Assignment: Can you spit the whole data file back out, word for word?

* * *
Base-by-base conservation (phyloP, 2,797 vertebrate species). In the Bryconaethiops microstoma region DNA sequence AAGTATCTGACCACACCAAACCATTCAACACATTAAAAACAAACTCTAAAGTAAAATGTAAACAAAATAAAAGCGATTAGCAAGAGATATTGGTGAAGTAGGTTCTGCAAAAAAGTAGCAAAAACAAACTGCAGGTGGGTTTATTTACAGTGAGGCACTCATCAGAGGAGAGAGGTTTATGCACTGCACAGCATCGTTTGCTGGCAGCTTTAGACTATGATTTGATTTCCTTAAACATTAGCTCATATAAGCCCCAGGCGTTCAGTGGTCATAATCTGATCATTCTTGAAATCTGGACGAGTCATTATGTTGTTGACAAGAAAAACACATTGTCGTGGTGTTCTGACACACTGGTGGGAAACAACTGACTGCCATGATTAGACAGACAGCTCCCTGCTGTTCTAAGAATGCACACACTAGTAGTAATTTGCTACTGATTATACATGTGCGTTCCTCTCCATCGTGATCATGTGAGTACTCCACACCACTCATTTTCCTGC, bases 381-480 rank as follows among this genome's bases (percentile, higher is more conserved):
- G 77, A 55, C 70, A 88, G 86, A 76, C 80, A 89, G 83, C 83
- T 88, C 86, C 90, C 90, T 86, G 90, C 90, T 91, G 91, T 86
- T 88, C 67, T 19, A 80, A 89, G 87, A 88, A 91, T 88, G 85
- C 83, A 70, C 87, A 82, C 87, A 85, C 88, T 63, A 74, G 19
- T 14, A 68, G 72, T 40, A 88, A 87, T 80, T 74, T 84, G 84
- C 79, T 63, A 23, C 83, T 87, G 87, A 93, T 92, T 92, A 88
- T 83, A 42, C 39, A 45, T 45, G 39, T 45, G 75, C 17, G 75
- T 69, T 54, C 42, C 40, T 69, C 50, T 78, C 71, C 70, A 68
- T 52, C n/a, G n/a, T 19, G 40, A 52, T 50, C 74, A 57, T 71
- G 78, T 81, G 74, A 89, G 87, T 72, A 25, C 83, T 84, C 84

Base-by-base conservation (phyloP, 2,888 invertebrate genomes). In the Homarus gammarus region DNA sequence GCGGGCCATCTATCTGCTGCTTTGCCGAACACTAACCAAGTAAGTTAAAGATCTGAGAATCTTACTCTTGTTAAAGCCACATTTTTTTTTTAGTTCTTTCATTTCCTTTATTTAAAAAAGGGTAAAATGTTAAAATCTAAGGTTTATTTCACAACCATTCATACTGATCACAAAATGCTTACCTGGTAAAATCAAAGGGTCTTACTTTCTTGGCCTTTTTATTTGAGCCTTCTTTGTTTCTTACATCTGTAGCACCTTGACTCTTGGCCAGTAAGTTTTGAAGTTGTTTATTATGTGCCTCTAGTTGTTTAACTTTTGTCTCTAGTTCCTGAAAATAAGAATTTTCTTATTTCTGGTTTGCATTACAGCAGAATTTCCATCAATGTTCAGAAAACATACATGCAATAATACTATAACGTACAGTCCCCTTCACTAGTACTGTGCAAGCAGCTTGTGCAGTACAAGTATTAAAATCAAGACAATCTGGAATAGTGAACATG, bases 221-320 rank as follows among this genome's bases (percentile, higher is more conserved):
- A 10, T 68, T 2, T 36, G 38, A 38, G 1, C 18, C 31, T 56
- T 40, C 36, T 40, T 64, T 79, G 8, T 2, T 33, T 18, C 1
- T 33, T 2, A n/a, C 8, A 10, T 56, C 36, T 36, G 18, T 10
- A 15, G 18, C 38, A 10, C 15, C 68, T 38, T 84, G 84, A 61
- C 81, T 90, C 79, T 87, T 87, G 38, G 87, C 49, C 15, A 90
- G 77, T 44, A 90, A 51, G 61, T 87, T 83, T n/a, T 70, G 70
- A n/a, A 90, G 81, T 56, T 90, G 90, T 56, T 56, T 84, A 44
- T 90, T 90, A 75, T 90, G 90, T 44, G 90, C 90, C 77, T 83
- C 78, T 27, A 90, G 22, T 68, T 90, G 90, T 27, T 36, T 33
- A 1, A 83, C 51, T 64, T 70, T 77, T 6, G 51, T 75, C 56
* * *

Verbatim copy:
Base-by-base conservation (phyloP, 2,797 vertebrate species). In the Bryconaethiops microstoma region DNA sequence AAGTATCTGACCACACCAAACCATTCAACACATTAAAAACAAACTCTAAAGTAAAATGTAAACAAAATAAAAGCGATTAGCAAGAGATATTGGTGAAGTAGGTTCTGCAAAAAAGTAGCAAAAACAAACTGCAGGTGGGTTTATTTACAGTGAGGCACTCATCAGAGGAGAGAGGTTTATGCACTGCACAGCATCGTTTGCTGGCAGCTTTAGACTATGATTTGATTTCCTTAAACATTAGCTCATATAAGCCCCAGGCGTTCAGTGGTCATAATCTGATCATTCTTGAAATCTGGACGAGTCATTATGTTGTTGACAAGAAAAACACATTGTCGTGGTGTTCTGACACACTGGTGGGAAACAACTGACTGCCATGATTAGACAGACAGCTCCCTGCTGTTCTAAGAATGCACACACTAGTAGTAATTTGCTACTGATTATACATGTGCGTTCCTCTCCATCGTGATCATGTGAGTACTCCACACCACTCATTTTCCTGC, bases 381-480 rank as follows among this genome's bases (percentile, higher is more conserved):
- G 77, A 55, C 70, A 88, G 86, A 76, C 80, A 89, G 83, C 83
- T 88, C 86, C 90, C 90, T 86, G 90, C 90, T 91, G 91, T 86
- T 88, C 67, T 19, A 80, A 89, G 87, A 88, A 91, T 88, G 85
- C 83, A 70, C 87, A 82, C 87, A 85, C 88, T 63, A 74, G 19
- T 14, A 68, G 72, T 40, A 88, A 87, T 80, T 74, T 84, G 84
- C 79, T 63, A 23, C 83, T 87, G 87, A 93, T 92, T 92, A 88
- T 83, A 42, C 39, A 45, T 45, G 39, T 45, G 75, C 17, G 75
- T 69, T 54, C 42, C 40, T 69, C 50, T 78, C 71, C 70, A 68
- T 52, C n/a, G n/a, T 19, G 40, A 52, T 50, C 74, A 57, T 71
- G 78, T 81, G 74, A 89, G 87, T 72, A 25, C 83, T 84, C 84

Base-by-base conservation (phyloP, 2,888 invertebrate genomes). In the Homarus gammarus region DNA sequence GCGGGCCATCTATCTGCTGCTTTGCCGAACACTAACCAAGTAAGTTAAAGATCTGAGAATCTTACTCTTGTTAAAGCCACATTTTTTTTTTAGTTCTTTCATTTCCTTTATTTAAAAAAGGGTAAAATGTTAAAATCTAAGGTTTATTTCACAACCATTCATACTGATCACAAAATGCTTACCTGGTAAAATCAAAGGGTCTTACTTTCTTGGCCTTTTTATTTGAGCCTTCTTTGTTTCTTACATCTGTAGCACCTTGACTCTTGGCCAGTAAGTTTTGAAGTTGTTTATTATGTGCCTCTAGTTGTTTAACTTTTGTCTCTAGTTCCTGAAAATAAGAATTTTCTTATTTCTGGTTTGCATTACAGCAGAATTTCCATCAATGTTCAGAAAACATACATGCAATAATACTATAACGTACAGTCCCCTTCACTAGTACTGTGCAAGCAGCTTGTGCAGTACAAGTATTAAAATCAAGACAATCTGGAATAGTGAACATG, bases 221-320 rank as follows among this genome's bases (percentile, higher is more conserved):
- A 10, T 68, T 2, T 36, G 38, A 38, G 1, C 18, C 31, T 56
- T 40, C 36, T 40, T 64, T 79, G 8, T 2, T 33, T 18, C 1
- T 33, T 2, A n/a, C 8, A 10, T 56, C 36, T 36, G 18, T 10
- A 15, G 18, C 38, A 10, C 15, C 68, T 38, T 84, G 84, A 61
- C 81, T 90, C 79, T 87, T 87, G 38, G 87, C 49, C 15, A 90
- G 77, T 44, A 90, A 51, G 61, T 87, T 83, T n/a, T 70, G 70
- A n/a, A 90, G 81, T 56, T 90, G 90, T 56, T 56, T 84, A 44
- T 90, T 90, A 75, T 90, G 90, T 44, G 90, C 90, C 77, T 83
- C 78, T 27, A 90, G 22, T 68, T 90, G 90, T 27, T 36, T 33
- A 1, A 83, C 51, T 64, T 70, T 77, T 6, G 51, T 75, C 56